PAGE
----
By Armstrong Williams - 03/25/14 05:41 PM EDT
Without shared services agreements (SSAs) and joint sales agreements (JSAs), minority ownership would completely disappear from the broadcast marketplace. Viewpoint diversity, which the ownership rules are designed to protect, is also likely to suffer in such an event.
As the only African-American full broadcast TV station owner in the United States today, I want to dispel any misconceptions that JSAs and SSAs are merely devices that allow big broadcast owners to skirt the rules and establish monopolies in TV markets across the USA. In my case, they have been essential to leveraging critical financing that has made the difference in bringing my dream of owning a pay TV station to fruition.
My company, Howard Stirk Holdings, owns and operates television stations in Saginaw, Mich., and Florence, S.C., which are relatively small, underserved media markets. In structuring the financial part of the deal that made these purchases possible, my firm entered into SSAs and JSAs with the Sinclair Broadcasting Group, a larger broadcast station owner that also owns stations in these markets. These agreements allow our firms to share some back-office services, and obligate us to provide up to 15 percent of programming and spot/advertising time.
With the remaining 85 percent of the programming space, my firm is developing its own original content, which, given its more than 20 years as a media content creator, puts it in a unique position among firms that have entered into these agreements in the past. Many have been run by entrepreneurs with no real television expertise. We not only own catalogs of unique content expressing minority viewpoints across a number of formats — news, politics, entertainment and business — we have already begun developing new content in anticipation of ownership of the broadcast platform.
All I can say is that the numbers speak for themselves — I am just one of two African-American owners, along with Tougaloo College in Jackson, Miss., that employ SSAs and JSAs. Without question, gaining financing and access to capital are significant obstacles to minority ownership, and these mechanisms provide the sole public policy avenue for specifically enabling those goals.
I find it baffling and bizarre that the Federal Communications Commission (FCC) would abruptly change its position on allowing SSAs and JSAs after approving these arrangements for the past 20 years with substantial input from both the public and policymakers. The FCC’s change seems timed to coincide with my proposal to again use such agreements in two new transactions with Sinclair, which is part of Sinclair’s larger proposal to acquire Allbritton Communications Co. If I were to speculate about the reasons for this, I would look to one primary factor: the desire of the cable industry (heavily owned by Democrats) to re-purpose spectrum that has been traditionally allocated to broadcast television for broadband Internet services. Considering that just two months ago the FCC approved Gannett Co.’s $1.5 billion acquisition of Belo Corp. and the Tribune Co.’s $2.73 billion purchase of Local TV Holdings LLC, both of which relied on SSAs and JSAs, this seems a fair criticism.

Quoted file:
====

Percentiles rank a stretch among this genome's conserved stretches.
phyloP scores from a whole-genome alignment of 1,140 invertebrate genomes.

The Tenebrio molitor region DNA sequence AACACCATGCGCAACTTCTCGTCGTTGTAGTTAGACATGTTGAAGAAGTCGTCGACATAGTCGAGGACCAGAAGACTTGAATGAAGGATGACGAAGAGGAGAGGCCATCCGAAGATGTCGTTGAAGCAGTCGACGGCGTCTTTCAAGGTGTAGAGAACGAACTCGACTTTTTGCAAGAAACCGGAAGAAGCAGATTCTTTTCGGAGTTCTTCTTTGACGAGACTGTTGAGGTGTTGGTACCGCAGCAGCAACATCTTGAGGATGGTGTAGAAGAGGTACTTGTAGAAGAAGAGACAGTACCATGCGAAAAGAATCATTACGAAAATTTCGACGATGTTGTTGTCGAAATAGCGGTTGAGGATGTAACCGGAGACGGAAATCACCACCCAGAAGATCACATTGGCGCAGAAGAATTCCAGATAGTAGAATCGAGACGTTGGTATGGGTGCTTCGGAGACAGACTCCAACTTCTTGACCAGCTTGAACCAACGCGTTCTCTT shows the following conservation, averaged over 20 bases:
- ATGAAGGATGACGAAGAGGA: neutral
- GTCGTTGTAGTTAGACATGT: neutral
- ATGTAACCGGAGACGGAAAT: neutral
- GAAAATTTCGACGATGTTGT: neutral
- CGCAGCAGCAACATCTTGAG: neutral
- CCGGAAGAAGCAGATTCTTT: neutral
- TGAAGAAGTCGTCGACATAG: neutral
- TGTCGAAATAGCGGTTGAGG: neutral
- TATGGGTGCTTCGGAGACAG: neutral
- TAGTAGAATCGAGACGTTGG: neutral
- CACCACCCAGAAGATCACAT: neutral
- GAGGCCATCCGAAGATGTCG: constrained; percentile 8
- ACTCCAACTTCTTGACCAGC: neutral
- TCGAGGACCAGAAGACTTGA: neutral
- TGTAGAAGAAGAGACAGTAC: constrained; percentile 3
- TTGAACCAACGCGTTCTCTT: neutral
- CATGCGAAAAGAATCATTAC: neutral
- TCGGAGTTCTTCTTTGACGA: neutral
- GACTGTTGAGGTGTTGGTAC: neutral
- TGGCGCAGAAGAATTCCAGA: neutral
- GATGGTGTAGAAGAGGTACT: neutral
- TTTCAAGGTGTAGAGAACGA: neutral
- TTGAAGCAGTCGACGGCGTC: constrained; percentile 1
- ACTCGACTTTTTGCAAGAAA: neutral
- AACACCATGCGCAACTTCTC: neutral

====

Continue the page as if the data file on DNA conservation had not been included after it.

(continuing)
When placed in the larger context of the media industry in which free-to-the-home TV competes with several other platforms, including cable, satellite and Internet broadband, these threatened actions appear even more discriminatory. If the No. 1 and No. 2 cable entities in the nation can merge, as Comcast and Time Warner have agreed to do, it is difficult to understand why minorities and experienced group owners should be denied the ability to enter into sharing agreements for services, programming and airtime inventory. As a condition of Comcast’s purchase of NBC Universal a few years ago, and in the name of diversity and minority participation, the Rev. Al Sharpton ended up with his own cable program. That process supposedly advances diversity, but my use of JSAs and SSAs to become the only black broadcast TV network owner somehow does not?
If JSAs and SSAs were no longer available at this stage, I would not be able to survive the competitive marketplace, and minorities would lose one of the few opportunities for ownership and success. Such an outcome manifestly diminishes diversity, and I have to believe FCC Commissioner Tom Wheeler is aware of this despite what he argues.
Whatever the ultimate policy decision of the FCC might be, it seems quite unfair for them to change the rules in the middle of the game. These deals have been in the pipeline for more than a year now, and we have made significant monetary investment in legal and regulatory compliance as well as corporate and content development. In fact, we have made every effort to comply with both the letter and spirit of the law, and have literally banked on the rules remaining what they were at the beginning of this process. If the FCC ultimately decides to disallow such structures in the future, it should grandfather all of those transactions currently in the pipeline. This is the only fair course of action.
Williams is sole owner and manager of Howard Stirk Holdings and editor-in-chief of American Current See Magazine.